After ambling and vagabonding for years, life starts to take on a monochromatic hue. That’s when he decides to visit an old woman gypsy. Why, to solve the riddle of a dream. (Also, Santiago is madly and distantly in love with a girl from another village, but, again, I digress.) The old woman gypsy goes loca when she hears about his dream and says, yo, like, I’m not going to charge you for deciphering this dream, but you have to promise to give me ten percent of it.


The reader’s ears perk up at this moment, the adventure begins, yet only a considerable number of pages into the reading.


A pause here to say something that’s been on my mind!  One comment I keep (present tense) hearing about my novel is about how it starts off slow. Anyone who has taken a writing workshop will know the cliche about “your story should start here, on page three.” Juampi has a good line making fun of this cliche: “Your story should really start here, on the last page, maybe a little after.”


Anyway, my novel, it starts off slow some say. Others say it reads fast and furious. A lot of the book is fast and furious, but the opening pages, even its humble author will admit, does begin at ease, with a few snoozes to the alarm and a lot of chill pot smoking. Very lazy.


Why, because I wanted my own opening pages to linger, I wanted the reader to feel comfortable, to kick off her shoes, to “stay a while” as my roommates say, as she discovered the characters. If only readers read to page 8, when a shroom trip takes the book to overdrive, but it’s in those first 8 pages that the vast majority of new-readers will “decide” if a book is worth reading (purchasing or not). One of our dominating hypothesis as to why our Amazon campaigns aren’t doing so hot, despite high number of “clicks” to our book page, is exactly this. Readers like the cover, they do a “preview now” and then they stop reading after a page or two. The wrytah in me (yes, please say it with a British accent) puckers his lips and says, “Ok, next book will have a sex scene on page two.”


But! But! Then I remember Elena Ferrante’s My Brilliant Friend, with its crawling beginning. I think of the book under review, The Alchemist, with its more than a few pages of ambling through the Spanish countryside before a treasure hunt begins. Damn, the Odyssey comes to mind, with the first four books not even having the hero, Odysseus, show up at all!


Folks, I know you aren’t even the people to preach to about this, remembering that some of the greatest works of literature begin slow. Try making best friends with a stranger and imagine. Books are the same. Even if someone strikes you at first glace it’ll still take a while for you two to go from acquaintances to besties. Don’t even ignore the fact that I’m including my book among these masterpieces. Isn’t it natural, I have bookshelves in my room, and those books on those shelves influenced me, and go figure, I want my book to slide between these works, like a charmer at a party. A-n-y-w-a-y.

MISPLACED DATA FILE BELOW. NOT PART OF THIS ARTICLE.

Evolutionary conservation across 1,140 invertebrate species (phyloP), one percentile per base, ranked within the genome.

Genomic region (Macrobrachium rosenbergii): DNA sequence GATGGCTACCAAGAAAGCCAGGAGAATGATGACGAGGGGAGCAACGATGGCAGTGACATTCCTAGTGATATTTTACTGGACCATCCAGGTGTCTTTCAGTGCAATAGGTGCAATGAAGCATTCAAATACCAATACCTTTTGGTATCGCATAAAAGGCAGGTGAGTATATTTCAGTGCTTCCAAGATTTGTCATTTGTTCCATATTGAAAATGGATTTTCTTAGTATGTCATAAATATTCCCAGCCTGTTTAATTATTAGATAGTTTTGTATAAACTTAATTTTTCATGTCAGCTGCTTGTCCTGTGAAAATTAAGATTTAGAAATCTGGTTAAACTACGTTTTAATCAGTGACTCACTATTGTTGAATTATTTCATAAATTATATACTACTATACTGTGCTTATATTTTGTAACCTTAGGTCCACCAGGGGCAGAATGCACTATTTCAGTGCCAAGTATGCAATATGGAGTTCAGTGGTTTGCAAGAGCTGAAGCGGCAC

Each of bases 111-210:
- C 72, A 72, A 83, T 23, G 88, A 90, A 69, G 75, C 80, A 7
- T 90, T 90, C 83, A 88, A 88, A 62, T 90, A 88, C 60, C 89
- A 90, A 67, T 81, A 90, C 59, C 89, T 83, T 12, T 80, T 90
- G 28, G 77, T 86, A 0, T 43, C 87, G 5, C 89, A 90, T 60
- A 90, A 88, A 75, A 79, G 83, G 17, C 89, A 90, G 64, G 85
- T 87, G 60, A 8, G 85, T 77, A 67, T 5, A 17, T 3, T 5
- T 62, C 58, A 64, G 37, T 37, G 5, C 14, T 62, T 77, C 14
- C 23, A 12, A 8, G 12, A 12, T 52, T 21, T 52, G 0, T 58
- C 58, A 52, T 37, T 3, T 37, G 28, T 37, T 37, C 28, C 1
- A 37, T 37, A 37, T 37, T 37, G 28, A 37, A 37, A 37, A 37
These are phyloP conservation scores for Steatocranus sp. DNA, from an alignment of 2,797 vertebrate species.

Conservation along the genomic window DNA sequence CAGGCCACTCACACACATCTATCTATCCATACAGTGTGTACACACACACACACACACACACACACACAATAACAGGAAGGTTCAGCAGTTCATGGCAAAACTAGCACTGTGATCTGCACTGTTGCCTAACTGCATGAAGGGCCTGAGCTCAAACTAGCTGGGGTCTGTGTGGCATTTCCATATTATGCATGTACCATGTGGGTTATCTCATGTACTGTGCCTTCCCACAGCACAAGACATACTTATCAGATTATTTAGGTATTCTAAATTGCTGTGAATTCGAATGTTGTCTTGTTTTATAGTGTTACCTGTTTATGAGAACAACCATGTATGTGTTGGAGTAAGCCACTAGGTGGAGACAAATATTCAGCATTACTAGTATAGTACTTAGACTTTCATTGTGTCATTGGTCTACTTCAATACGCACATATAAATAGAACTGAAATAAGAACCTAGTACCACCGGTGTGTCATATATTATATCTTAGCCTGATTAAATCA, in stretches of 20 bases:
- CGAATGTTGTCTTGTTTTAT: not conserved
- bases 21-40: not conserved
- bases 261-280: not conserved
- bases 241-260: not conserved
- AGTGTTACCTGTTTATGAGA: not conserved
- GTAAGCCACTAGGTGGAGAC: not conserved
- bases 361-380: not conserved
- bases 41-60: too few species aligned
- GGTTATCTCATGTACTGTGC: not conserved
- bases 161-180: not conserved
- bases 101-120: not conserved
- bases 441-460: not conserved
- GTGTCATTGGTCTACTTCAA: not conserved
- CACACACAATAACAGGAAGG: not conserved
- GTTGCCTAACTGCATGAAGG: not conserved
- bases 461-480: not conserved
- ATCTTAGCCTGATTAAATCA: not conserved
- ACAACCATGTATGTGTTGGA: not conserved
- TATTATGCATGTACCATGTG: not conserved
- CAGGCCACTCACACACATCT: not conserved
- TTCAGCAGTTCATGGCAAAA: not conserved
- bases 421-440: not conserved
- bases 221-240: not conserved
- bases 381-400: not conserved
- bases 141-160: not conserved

The world is conspiring.


I’ll end with two things, a repetition, and a mini-story.


The repetition: this book integrated itself into my life as I read it; it gave some solid advice that I took with me as I met Ela, her mother, her brother, her cousins, and her friends. I might not know their language just yet, but, borrowing from the “There is a universal language” concept in the Alchemist (wouldn’t that tingle your boy, moi?), and combining it with the concept of “Your eyes show the strength of your soul,” another brilliant quote from the book: I was able to meet these future in-laws and step towards joining souls, I mean, life paths with other individuals. Isn’t that what meeting people is? Isn’t that what forming bonds is? Different highways of lovers and worriers crossing paths, inviting one another for tea, making love, complaining, but basically sharing the road in so far as they and we make our dreams come true?


The mini-story: after landing in Rome, I end up taking a regional train into Naples, but I believe I am on an express, to meet Ela, after 100 days of being apart. I don’t have a European number, and my data roaming is off. Ela thinks I’m arriving at 5:30, but when 5:30 rolls along, I realize all this, and start to worry. I’m distracted from my reading of the Alchemist, which is in my hand, as I look out the window at god knows what Italian landscape.


A man bumps into me, an old man with silver hair. You know how you aren’t supposed to bother people who are reading, or people who are nervously looking out the window? Well this man insists on having a conversation.


“Alquimia!” he shouts, with familiar enthusiasm.


“Si,” I tell him.


He tells me a story about his friend in Peru, studying how to turn lead into gold, as if people are still out there in the world, or Amazonian jungle, making the impossible possible.


My anxiety rises. I think about poor Ela who must be searching for me, going from platform to platform circa-pre-internet age, missing me.